Article by Peter Tzeferis*
Marmor Taenarium and rosso antico were the names given by the Greeks, but especially the Romans, in the red marble, which, according to Strabo (65 BC – 23 AD) was mined near Cape Tainaro, at Mani’s Peninsula southern point, in order to grace the architectures and sculpture works of Rome at the time of great glory.
Also, the name Lapis Lacedaemonius or porfido verde antico was given by the Romans to the greenish porphyry stone (stained by light rectangular crystals) of the Krokees, also known from ancient sources as “krokeatis stone” or Lapis croceus or Avigian ascetic porphyritic tissue as is its scientifically right name, which also enjoyed a special appreciation during the period of Roman domination.
Both were “luxurious” stones, which were mined in order to satisfy the Romans’ luxury, according to Strabo’s famous passage (VIII 5,7 = C 367): Εισί δε λατομίαι λίθου πολυτελούς του μεν Ταιναρίου εν Ταινάρω παλαιαί, νεωστί δε και εν τω Ταϋγέτω μέταλλον ανέωξάν τινες ευμέγεθες, χορηγόν έχοντες την των Ρωμαίων πολυτέλειαν!
Indeed, after the naval battle of Aktio (31 BC) and the victory of Gaius Octavius (later emperor Octavianus Augustus), in which the Spartan and Laconian political party of Euricles Lacharous contributes dynamically, the coastal cities of the Laconian Peninsula became of a further geopolitical and economic importance for Rome in the wider area of Eastern Mediterranean. Soon, starting with Tiberius Governing Principles, a new order of things with a supra-local scope and under the direct supervision of the Emperor is set in the area, the well-known political and economic association of the Commonwealth of the Liberals, which was maintained around the middle of the 300m. X. c.
The new data radically alter the residential and spatial structure of the Laconian peninsula in order to meet the modern imperatives and housing programs of the Roman Emperors. The large building projects of Augustus Rome and the successors of the emperors of the 1st and 2nd centuries AD, which are intensively urbanizing, entail increased demand and trade of the luxurious – mostly colored – marble and other stones of Asia Minor, Egypt and Greece, the main recipient of which is the capital city.
One of Augustus developing programs in Greece, was implemented in Laconia by Gaius Julius Eurycles (as Eurycles Lacharius was renamed after the victorious battle of Actium) tin order to redesign and create real urban centers, organize logistics ports, create road networks etc. He is the one who later built luxurious baths in Corinth (next to the temple of Poseidon), decorated with green porphyry from the quarry of Krokees, which were considered even more glorious than those of the Emperor Hadrian in the same city (Pausanias, Corinthian B, 3, 5).
The needs for colored stones were covered by a very limited number of coloured stone quarries of excellent quality – which belonged to three different territories of the Commonwealth cities: the Krokees quarry, which belonged to the territory of Gytheion (for porfido verde antico), the quarry of Prophet Elias Dimaristikon that belonged to the territory of the New Town and the quarry of Skoutari – Paganeas that belonged to the territory of the city of Las (for the rosso antico).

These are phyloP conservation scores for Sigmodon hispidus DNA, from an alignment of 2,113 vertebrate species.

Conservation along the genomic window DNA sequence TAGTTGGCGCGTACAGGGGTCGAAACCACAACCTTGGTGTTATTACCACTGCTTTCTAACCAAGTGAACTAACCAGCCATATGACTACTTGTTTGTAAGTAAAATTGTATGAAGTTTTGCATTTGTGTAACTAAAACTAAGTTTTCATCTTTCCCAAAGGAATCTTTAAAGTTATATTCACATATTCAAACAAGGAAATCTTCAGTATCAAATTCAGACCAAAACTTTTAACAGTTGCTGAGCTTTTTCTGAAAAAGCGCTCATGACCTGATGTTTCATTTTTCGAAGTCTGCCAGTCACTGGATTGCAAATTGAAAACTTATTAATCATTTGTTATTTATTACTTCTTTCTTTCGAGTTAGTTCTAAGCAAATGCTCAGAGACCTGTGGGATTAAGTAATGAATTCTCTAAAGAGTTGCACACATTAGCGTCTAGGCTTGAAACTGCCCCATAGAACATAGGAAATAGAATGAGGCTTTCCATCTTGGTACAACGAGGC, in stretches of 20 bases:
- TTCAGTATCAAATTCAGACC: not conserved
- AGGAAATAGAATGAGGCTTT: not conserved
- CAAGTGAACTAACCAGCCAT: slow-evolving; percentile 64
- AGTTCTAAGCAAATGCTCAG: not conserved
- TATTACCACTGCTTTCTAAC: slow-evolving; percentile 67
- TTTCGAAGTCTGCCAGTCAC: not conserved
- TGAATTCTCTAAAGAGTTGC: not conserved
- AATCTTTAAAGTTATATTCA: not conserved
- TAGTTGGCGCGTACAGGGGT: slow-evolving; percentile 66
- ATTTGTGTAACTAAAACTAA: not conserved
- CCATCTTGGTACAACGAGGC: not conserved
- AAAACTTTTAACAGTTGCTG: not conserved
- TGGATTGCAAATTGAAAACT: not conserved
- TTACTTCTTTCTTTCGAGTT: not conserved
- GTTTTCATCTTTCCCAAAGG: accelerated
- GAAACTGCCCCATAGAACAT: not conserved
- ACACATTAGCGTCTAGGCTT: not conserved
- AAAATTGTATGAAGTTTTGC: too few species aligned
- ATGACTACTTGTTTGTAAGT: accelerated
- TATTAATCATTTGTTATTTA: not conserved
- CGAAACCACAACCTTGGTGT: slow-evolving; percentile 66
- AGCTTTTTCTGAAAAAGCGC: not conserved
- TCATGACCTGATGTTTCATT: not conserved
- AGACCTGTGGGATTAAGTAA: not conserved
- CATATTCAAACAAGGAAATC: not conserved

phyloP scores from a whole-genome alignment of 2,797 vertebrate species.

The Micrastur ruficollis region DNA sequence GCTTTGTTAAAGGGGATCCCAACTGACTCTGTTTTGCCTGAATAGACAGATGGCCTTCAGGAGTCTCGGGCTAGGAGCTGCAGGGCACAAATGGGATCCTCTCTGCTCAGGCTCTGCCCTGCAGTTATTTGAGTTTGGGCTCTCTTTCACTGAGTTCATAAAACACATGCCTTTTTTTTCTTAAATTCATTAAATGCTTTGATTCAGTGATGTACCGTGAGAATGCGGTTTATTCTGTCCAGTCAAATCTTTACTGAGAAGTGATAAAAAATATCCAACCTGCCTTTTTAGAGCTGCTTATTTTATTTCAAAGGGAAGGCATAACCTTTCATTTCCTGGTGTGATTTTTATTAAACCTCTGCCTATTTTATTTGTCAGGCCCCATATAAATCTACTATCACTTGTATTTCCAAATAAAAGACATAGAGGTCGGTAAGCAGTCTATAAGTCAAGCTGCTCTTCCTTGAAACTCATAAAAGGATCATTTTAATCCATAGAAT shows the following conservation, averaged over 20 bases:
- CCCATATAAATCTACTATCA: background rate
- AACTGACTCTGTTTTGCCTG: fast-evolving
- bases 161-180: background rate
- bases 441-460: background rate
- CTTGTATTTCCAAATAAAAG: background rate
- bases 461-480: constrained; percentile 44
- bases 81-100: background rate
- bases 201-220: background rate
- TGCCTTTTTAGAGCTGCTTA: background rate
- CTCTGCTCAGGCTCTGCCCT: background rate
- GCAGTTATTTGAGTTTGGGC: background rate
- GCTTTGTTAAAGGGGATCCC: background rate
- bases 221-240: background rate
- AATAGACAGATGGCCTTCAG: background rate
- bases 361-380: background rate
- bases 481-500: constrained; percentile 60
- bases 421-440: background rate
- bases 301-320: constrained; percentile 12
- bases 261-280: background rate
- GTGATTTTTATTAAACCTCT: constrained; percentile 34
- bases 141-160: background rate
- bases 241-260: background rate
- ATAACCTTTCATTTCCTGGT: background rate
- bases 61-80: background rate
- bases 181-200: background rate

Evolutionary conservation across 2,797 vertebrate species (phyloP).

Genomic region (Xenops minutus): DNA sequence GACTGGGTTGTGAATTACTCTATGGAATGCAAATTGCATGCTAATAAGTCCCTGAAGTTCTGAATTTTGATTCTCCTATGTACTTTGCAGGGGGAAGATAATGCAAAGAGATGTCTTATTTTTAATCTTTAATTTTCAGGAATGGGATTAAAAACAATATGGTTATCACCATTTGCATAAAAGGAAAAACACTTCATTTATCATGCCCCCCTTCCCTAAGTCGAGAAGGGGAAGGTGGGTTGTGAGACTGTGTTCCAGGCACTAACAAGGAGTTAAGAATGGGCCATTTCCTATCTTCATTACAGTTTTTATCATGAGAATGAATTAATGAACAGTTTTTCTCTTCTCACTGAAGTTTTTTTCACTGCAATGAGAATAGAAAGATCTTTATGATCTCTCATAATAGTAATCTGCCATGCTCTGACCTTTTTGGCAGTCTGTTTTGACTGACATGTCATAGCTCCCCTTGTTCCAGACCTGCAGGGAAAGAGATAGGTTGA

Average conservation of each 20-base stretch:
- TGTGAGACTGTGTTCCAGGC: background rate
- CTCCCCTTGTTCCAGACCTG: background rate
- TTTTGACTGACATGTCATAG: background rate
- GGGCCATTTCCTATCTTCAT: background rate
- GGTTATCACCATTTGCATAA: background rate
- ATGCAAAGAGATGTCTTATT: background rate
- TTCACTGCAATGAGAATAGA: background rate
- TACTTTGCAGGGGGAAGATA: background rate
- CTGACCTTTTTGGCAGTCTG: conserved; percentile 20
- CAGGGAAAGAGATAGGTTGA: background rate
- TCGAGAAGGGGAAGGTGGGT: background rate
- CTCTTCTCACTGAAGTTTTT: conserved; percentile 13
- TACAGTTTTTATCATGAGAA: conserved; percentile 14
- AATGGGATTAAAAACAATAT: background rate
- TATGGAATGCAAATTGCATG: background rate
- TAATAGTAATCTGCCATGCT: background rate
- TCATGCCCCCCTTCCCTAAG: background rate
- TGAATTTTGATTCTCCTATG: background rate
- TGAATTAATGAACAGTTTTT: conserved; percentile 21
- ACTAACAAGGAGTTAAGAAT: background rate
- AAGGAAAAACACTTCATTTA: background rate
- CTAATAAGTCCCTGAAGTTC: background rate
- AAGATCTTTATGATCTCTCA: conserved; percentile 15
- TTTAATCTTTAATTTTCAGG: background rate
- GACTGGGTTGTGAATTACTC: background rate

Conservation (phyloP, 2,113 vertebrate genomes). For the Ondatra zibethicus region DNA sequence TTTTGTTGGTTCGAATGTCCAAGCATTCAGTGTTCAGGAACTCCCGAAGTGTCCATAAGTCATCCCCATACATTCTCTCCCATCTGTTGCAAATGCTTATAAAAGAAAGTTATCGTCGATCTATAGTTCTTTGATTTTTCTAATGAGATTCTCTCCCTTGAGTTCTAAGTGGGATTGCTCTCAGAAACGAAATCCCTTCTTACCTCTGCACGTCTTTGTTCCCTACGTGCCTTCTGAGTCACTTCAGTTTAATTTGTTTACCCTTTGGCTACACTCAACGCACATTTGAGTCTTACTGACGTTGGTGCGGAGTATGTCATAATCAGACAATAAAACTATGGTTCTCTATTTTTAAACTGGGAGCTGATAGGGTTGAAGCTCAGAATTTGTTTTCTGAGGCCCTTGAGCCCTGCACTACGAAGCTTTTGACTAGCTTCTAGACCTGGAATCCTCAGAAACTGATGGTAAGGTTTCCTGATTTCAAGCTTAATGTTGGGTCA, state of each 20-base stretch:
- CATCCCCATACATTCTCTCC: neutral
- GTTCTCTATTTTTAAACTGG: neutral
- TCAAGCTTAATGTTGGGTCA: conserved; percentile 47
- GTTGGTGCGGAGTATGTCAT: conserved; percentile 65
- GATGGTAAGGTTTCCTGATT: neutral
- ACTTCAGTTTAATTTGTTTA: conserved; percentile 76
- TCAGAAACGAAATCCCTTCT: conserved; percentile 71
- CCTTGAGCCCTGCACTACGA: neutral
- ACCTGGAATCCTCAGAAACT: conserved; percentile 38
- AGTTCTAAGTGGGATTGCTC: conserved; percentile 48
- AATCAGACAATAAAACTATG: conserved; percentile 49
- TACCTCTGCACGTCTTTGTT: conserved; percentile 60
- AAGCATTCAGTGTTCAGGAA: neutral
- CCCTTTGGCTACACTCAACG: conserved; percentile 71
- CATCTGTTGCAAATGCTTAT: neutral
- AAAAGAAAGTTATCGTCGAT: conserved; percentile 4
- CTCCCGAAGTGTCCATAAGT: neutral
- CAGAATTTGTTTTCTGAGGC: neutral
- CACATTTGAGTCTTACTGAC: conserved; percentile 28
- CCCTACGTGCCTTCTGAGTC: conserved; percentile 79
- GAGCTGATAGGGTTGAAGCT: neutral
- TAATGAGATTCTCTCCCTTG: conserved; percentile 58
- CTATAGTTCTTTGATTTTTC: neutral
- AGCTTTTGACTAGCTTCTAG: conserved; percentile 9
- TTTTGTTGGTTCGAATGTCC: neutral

In addition, during this period, other colored or white stones, such as fior di persico or black bigio morato or white marble of the Taenaria peninsula. Besides, the area of Mani, and in particular the Sagias Mountain, is the only marble area of the Greek area, in which the entire sequence of “Plattenkalk” of the outer metamorphic zone develops. However, this mining activity appears to be on a more limited scale than the three export centers mentioned above, with the aim of mainly domestic consumption, ie the urban centers of the Commonwealth of the Liberals.
The extraction and handling of materials is organized at a high level, as mass production and standardization impose. Indeed, partly during the Tiberius rule and, in any case, on Domitian (generally Flavians) and thereafter, the most efficient quarries of luxury rocks in Greece, as well as other places, are generally governed by a state imperial monopoly. During Hadrian’s rule (117 AD -138 AD), crocodile stone quarries were an imperial monopoly while its production and trafficking was supervised by a special housekeeper of the imperial house. An impressive example of the infrastructure that has been developed is that the quarry at Prophet Elias in Mani is connected both to the stone-paved road (for transporting the quarry products) and to the ancient port facility at Agios Kyprianos, as well as to the ancient settlement of Spira, where significant prehistoric findings have been found. On the ancient road, which survives in a relatively good condition for over 500 meters, wooden towers were placed, which were allowed to slip on the downhill or their speed was controlled by ropes wrapped in wooden stakes. Major port facilities survive on the peninsula of Paganeas, which continued their operation during the later 19th century extraction period. Finally, the transfer of the crocodile stone to the various parts of the Roman empire was probably done through the ancient Spartan harbor in the area of Trineasa in the municipality of Krokees.